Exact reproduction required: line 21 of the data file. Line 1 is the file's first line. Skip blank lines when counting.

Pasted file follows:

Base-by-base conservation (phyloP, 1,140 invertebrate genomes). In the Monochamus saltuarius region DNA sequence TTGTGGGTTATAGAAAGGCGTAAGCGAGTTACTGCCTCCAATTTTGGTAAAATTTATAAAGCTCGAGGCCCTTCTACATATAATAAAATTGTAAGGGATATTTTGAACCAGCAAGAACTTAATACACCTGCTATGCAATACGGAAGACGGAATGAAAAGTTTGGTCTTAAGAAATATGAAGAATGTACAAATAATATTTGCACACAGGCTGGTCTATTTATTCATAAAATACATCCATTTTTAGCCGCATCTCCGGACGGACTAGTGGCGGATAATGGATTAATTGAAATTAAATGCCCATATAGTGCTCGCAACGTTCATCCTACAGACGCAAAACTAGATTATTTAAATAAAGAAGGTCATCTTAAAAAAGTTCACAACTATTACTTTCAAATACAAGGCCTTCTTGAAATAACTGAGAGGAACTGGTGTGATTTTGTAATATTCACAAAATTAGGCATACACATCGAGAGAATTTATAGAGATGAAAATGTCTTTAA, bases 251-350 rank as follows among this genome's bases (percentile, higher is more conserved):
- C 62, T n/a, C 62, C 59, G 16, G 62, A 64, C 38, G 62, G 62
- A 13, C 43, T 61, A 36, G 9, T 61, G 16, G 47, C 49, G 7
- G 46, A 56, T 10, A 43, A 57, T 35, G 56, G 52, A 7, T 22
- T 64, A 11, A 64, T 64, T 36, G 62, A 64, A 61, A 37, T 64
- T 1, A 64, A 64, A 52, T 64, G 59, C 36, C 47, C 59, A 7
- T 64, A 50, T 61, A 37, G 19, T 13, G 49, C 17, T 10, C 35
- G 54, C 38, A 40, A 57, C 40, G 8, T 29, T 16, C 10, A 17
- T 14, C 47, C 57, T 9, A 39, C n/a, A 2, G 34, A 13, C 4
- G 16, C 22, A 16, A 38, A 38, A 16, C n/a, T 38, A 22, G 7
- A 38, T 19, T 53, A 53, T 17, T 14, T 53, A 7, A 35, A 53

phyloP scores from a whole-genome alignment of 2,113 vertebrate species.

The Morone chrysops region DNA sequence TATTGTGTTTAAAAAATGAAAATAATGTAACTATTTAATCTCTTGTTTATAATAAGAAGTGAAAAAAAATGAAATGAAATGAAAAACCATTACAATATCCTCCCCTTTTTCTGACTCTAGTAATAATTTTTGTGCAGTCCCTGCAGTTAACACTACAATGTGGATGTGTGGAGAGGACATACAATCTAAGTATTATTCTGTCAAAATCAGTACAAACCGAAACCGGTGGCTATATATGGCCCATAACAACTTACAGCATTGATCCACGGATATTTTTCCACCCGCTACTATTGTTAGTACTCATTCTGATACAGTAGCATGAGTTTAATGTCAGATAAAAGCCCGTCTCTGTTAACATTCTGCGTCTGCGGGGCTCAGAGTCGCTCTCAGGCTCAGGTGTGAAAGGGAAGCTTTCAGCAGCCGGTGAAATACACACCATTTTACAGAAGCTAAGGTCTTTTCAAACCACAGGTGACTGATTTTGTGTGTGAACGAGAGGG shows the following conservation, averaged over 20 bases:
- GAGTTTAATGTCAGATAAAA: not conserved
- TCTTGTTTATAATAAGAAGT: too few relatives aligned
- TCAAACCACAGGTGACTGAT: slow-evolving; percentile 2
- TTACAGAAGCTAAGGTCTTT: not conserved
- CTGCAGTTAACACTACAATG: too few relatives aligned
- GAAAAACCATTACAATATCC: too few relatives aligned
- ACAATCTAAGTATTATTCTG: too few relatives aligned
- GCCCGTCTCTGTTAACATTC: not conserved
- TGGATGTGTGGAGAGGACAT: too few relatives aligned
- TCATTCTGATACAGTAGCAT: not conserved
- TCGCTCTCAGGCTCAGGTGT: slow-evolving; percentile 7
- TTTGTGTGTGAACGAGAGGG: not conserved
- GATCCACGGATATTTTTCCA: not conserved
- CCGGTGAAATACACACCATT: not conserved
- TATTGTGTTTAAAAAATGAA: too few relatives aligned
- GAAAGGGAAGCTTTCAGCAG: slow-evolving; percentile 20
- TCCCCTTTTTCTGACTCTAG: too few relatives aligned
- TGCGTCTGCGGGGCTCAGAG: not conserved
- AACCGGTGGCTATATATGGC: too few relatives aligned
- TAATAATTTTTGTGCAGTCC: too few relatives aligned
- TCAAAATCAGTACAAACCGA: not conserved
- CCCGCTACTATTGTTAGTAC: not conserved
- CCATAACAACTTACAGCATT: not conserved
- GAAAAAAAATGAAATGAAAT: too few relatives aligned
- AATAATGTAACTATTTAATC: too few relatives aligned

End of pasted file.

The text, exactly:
- GCCCGTCTCTGTTAACATTC: not conserved